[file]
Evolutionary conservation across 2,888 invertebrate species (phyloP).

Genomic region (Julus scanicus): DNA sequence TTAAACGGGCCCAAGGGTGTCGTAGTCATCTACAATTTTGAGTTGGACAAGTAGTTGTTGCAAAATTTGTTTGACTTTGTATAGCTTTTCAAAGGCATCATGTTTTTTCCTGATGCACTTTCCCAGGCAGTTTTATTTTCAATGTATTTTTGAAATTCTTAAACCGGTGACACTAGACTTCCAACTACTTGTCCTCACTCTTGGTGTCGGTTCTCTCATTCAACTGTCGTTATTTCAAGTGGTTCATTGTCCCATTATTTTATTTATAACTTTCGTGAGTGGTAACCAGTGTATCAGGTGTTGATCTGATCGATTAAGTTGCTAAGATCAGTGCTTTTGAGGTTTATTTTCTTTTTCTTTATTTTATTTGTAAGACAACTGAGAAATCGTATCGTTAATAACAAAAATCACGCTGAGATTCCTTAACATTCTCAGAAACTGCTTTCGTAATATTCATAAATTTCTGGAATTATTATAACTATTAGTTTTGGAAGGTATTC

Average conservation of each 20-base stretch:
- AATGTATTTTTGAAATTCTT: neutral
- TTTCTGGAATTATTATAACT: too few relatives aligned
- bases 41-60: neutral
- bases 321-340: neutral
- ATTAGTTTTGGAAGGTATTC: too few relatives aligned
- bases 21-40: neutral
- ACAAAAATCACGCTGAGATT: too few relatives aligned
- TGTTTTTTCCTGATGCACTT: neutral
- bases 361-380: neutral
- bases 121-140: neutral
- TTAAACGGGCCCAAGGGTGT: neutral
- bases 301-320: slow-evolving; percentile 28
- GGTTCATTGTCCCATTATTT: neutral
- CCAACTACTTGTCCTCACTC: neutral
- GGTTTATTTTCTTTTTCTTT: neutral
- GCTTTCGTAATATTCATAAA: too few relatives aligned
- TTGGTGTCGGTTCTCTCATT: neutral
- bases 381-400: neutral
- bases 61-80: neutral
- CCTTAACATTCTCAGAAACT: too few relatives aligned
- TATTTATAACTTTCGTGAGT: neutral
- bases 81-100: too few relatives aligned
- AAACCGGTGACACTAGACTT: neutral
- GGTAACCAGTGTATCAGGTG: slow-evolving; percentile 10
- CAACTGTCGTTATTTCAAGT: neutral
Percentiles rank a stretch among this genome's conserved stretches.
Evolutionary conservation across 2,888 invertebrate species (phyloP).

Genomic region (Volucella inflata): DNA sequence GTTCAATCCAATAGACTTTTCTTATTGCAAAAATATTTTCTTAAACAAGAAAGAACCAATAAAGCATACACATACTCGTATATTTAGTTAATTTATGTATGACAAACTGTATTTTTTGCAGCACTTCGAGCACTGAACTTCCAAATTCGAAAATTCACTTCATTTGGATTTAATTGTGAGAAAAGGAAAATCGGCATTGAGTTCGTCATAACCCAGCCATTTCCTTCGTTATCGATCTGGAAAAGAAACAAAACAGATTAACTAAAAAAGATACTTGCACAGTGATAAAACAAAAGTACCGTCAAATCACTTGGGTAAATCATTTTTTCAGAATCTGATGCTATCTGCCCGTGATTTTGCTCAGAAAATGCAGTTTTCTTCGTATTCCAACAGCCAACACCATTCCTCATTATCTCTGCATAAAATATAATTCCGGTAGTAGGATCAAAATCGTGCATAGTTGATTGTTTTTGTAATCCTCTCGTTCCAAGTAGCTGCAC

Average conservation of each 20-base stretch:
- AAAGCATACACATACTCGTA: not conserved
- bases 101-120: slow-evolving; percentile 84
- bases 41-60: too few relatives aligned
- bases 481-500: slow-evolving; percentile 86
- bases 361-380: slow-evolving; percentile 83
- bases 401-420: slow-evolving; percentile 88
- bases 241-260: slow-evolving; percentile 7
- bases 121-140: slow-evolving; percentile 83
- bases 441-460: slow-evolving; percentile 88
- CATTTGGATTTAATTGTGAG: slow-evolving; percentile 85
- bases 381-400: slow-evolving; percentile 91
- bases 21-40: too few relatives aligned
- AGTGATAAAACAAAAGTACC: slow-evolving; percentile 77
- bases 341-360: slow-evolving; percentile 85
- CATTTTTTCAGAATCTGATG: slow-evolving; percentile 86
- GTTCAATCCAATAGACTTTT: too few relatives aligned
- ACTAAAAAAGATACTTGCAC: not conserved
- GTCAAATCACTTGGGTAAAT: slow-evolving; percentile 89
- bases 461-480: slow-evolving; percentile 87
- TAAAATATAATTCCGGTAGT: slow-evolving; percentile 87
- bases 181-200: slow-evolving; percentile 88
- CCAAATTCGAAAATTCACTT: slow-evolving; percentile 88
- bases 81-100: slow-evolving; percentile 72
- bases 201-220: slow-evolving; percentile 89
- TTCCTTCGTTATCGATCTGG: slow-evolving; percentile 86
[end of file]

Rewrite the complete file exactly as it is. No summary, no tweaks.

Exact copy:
Evolutionary conservation across 2,888 invertebrate species (phyloP).

Genomic region (Julus scanicus): DNA sequence TTAAACGGGCCCAAGGGTGTCGTAGTCATCTACAATTTTGAGTTGGACAAGTAGTTGTTGCAAAATTTGTTTGACTTTGTATAGCTTTTCAAAGGCATCATGTTTTTTCCTGATGCACTTTCCCAGGCAGTTTTATTTTCAATGTATTTTTGAAATTCTTAAACCGGTGACACTAGACTTCCAACTACTTGTCCTCACTCTTGGTGTCGGTTCTCTCATTCAACTGTCGTTATTTCAAGTGGTTCATTGTCCCATTATTTTATTTATAACTTTCGTGAGTGGTAACCAGTGTATCAGGTGTTGATCTGATCGATTAAGTTGCTAAGATCAGTGCTTTTGAGGTTTATTTTCTTTTTCTTTATTTTATTTGTAAGACAACTGAGAAATCGTATCGTTAATAACAAAAATCACGCTGAGATTCCTTAACATTCTCAGAAACTGCTTTCGTAATATTCATAAATTTCTGGAATTATTATAACTATTAGTTTTGGAAGGTATTC

Average conservation of each 20-base stretch:
- AATGTATTTTTGAAATTCTT: neutral
- TTTCTGGAATTATTATAACT: too few relatives aligned
- bases 41-60: neutral
- bases 321-340: neutral
- ATTAGTTTTGGAAGGTATTC: too few relatives aligned
- bases 21-40: neutral
- ACAAAAATCACGCTGAGATT: too few relatives aligned
- TGTTTTTTCCTGATGCACTT: neutral
- bases 361-380: neutral
- bases 121-140: neutral
- TTAAACGGGCCCAAGGGTGT: neutral
- bases 301-320: slow-evolving; percentile 28
- GGTTCATTGTCCCATTATTT: neutral
- CCAACTACTTGTCCTCACTC: neutral
- GGTTTATTTTCTTTTTCTTT: neutral
- GCTTTCGTAATATTCATAAA: too few relatives aligned
- TTGGTGTCGGTTCTCTCATT: neutral
- bases 381-400: neutral
- bases 61-80: neutral
- CCTTAACATTCTCAGAAACT: too few relatives aligned
- TATTTATAACTTTCGTGAGT: neutral
- bases 81-100: too few relatives aligned
- AAACCGGTGACACTAGACTT: neutral
- GGTAACCAGTGTATCAGGTG: slow-evolving; percentile 10
- CAACTGTCGTTATTTCAAGT: neutral
Percentiles rank a stretch among this genome's conserved stretches.
Evolutionary conservation across 2,888 invertebrate species (phyloP).

Genomic region (Volucella inflata): DNA sequence GTTCAATCCAATAGACTTTTCTTATTGCAAAAATATTTTCTTAAACAAGAAAGAACCAATAAAGCATACACATACTCGTATATTTAGTTAATTTATGTATGACAAACTGTATTTTTTGCAGCACTTCGAGCACTGAACTTCCAAATTCGAAAATTCACTTCATTTGGATTTAATTGTGAGAAAAGGAAAATCGGCATTGAGTTCGTCATAACCCAGCCATTTCCTTCGTTATCGATCTGGAAAAGAAACAAAACAGATTAACTAAAAAAGATACTTGCACAGTGATAAAACAAAAGTACCGTCAAATCACTTGGGTAAATCATTTTTTCAGAATCTGATGCTATCTGCCCGTGATTTTGCTCAGAAAATGCAGTTTTCTTCGTATTCCAACAGCCAACACCATTCCTCATTATCTCTGCATAAAATATAATTCCGGTAGTAGGATCAAAATCGTGCATAGTTGATTGTTTTTGTAATCCTCTCGTTCCAAGTAGCTGCAC

Average conservation of each 20-base stretch:
- AAAGCATACACATACTCGTA: not conserved
- bases 101-120: slow-evolving; percentile 84
- bases 41-60: too few relatives aligned
- bases 481-500: slow-evolving; percentile 86
- bases 361-380: slow-evolving; percentile 83
- bases 401-420: slow-evolving; percentile 88
- bases 241-260: slow-evolving; percentile 7
- bases 121-140: slow-evolving; percentile 83
- bases 441-460: slow-evolving; percentile 88
- CATTTGGATTTAATTGTGAG: slow-evolving; percentile 85
- bases 381-400: slow-evolving; percentile 91
- bases 21-40: too few relatives aligned
- AGTGATAAAACAAAAGTACC: slow-evolving; percentile 77
- bases 341-360: slow-evolving; percentile 85
- CATTTTTTCAGAATCTGATG: slow-evolving; percentile 86
- GTTCAATCCAATAGACTTTT: too few relatives aligned
- ACTAAAAAAGATACTTGCAC: not conserved
- GTCAAATCACTTGGGTAAAT: slow-evolving; percentile 89
- bases 461-480: slow-evolving; percentile 87
- TAAAATATAATTCCGGTAGT: slow-evolving; percentile 87
- bases 181-200: slow-evolving; percentile 88
- CCAAATTCGAAAATTCACTT: slow-evolving; percentile 88
- bases 81-100: slow-evolving; percentile 72
- bases 201-220: slow-evolving; percentile 89
- TTCCTTCGTTATCGATCTGG: slow-evolving; percentile 86